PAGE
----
One single blog posting in late October succeeded in shaking the reputation of a major record label, notifying the world of the threat of rootkits and turning the music piracy debate upside down.
The saga began when a software developer called Mark Russinovich purchased a CD by Van Zant and played it on his computer.
When he first inserted the music disk, a window popped up informing him that playing the CD required a special player application. But on clicking 'I agree' the application installed more than just a player.
It also copied digital rights management software and a so-called rootkit to his system that would hide the software and prevent uninstalling.
Russinovich found out that the entire software suite was cooked up by a firm called First 4 Internet and is marketed as XCP. He published his findings in a blog posting that was soon picked up by news media world wide.
As more people scrutinised the XCP technology, it turned out that First 4 Internet had created a monster. The cloaking technology did not just hide the software from the user, but from Windows and virus filtering software.
A worm or piece of spyware could easily use the cloaking technology to dodge detection by security software. XCP was identified as a serious security vulnerability.
"The risk is that [worms] now have a place to hide things where antivirus programs cannot see them. They can tuck themselves in under the protection of the rootkit."
Security experts at F-Secure quickly backed up Russinovich's claims. It would later turn out that the firm had started investigating the XCP rootkit in the summer and had been talking to First 4 Internet and Sony BMG about the security risks.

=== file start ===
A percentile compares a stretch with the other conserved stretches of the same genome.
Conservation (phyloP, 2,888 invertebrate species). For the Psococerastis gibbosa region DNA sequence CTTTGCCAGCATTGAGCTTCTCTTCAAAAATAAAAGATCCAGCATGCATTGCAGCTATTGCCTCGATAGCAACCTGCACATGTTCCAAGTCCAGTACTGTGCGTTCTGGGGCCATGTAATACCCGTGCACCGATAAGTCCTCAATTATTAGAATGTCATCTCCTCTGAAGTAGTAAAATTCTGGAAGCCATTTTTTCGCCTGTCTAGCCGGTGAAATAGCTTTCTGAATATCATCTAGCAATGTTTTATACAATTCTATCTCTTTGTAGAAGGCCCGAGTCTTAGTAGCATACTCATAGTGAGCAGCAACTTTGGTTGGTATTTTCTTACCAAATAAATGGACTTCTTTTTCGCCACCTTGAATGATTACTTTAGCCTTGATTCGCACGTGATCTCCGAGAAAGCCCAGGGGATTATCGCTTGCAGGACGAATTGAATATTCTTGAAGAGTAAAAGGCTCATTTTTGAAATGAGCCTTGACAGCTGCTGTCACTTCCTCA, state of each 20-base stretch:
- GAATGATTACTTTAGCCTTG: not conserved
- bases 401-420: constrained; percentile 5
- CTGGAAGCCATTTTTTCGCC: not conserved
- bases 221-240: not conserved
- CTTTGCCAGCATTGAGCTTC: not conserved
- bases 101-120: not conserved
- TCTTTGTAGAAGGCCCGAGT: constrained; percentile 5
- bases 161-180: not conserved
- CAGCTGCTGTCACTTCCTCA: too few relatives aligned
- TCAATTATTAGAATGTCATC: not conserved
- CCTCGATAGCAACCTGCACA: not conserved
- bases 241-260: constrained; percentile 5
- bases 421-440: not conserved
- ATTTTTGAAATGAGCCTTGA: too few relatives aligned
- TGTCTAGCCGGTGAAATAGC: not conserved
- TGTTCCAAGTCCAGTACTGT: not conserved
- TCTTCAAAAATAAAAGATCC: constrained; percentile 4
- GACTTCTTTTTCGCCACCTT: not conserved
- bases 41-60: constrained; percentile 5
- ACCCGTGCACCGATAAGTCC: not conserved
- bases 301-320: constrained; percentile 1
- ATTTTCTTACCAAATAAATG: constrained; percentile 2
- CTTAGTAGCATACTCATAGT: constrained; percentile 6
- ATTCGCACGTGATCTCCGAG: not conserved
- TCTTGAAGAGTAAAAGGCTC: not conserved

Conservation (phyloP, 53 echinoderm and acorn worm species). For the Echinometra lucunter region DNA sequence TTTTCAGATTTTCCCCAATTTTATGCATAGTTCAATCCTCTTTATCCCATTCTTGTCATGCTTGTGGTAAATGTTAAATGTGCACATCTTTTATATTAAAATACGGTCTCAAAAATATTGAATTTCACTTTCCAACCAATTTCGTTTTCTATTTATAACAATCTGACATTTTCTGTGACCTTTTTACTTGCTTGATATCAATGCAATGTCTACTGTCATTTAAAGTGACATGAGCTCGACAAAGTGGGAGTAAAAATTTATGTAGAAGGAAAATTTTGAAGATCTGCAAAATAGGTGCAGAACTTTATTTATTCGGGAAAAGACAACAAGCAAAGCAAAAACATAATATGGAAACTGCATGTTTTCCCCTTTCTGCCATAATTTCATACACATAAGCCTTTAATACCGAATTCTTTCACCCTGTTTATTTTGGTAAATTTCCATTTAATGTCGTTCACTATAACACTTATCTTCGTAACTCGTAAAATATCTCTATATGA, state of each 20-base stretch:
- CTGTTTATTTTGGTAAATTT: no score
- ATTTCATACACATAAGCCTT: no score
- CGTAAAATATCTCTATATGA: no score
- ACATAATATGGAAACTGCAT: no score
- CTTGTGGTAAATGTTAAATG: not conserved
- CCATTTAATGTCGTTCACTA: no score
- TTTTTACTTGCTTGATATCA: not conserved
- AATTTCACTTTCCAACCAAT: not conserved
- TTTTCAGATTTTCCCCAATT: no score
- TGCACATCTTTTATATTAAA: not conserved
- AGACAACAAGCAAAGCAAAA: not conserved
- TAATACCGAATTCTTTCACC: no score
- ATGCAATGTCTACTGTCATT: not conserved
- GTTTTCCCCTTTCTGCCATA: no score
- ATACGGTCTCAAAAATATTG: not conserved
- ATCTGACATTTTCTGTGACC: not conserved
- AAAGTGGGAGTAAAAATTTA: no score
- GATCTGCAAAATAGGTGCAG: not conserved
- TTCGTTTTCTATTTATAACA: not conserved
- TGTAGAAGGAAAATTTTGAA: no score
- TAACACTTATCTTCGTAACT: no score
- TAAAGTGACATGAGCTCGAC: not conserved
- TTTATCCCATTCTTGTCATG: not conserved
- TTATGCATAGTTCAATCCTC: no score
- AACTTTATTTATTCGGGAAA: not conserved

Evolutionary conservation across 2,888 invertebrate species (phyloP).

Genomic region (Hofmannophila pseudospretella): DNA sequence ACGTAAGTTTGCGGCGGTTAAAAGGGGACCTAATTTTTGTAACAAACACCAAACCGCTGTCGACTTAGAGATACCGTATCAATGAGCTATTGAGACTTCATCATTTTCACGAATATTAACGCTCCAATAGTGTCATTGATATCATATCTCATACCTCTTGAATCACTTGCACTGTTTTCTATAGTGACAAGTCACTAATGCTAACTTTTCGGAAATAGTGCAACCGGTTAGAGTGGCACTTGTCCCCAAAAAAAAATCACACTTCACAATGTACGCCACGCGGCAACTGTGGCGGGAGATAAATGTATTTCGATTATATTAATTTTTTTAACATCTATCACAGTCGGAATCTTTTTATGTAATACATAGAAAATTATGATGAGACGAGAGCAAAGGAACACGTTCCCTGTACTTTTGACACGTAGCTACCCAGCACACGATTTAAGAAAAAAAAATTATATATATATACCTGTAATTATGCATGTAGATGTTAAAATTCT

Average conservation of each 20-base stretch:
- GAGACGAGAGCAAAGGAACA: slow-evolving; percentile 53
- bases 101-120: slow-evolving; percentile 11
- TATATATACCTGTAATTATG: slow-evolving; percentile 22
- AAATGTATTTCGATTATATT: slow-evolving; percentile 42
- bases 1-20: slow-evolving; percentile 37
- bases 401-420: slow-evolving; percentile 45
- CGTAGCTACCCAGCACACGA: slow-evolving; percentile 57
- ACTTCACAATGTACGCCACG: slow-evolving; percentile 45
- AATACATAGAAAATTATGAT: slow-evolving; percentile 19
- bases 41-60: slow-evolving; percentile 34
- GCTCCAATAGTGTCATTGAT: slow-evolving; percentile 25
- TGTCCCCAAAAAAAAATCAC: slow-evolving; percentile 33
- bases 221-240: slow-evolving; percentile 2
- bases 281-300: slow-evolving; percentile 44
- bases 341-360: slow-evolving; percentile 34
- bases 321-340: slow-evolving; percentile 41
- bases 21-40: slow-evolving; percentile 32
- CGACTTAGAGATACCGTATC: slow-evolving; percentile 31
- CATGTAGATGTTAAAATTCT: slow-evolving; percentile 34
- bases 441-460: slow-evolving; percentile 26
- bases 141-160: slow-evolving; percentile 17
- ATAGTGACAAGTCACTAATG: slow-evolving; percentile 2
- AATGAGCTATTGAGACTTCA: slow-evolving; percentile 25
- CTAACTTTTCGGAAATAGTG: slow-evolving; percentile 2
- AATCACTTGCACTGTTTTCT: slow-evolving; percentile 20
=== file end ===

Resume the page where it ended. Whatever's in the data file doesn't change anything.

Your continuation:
The process, however, was painstakingly slow and had stalled by the time Russinovich published his blog posting.
Following the public outrage, Sony BMG announced that it would issue a patch to consumers who wanted to remove the software from their systems.
But the label refused to issue a list of CDs that were affected by XCP. And the patch was hard to come by, requiring consumers to register with Sony BMG before receiving the software.
Although Sony BMG had been informed of the full scope of the security implications, the firm maintained that the technology "does not compromise security".
In a rare public appearance Sony BMG's president of digital business tried to cage the dogs.
Buyers can demand refunds if they've had a game for no more than 14 days and not registered more than two hours of play
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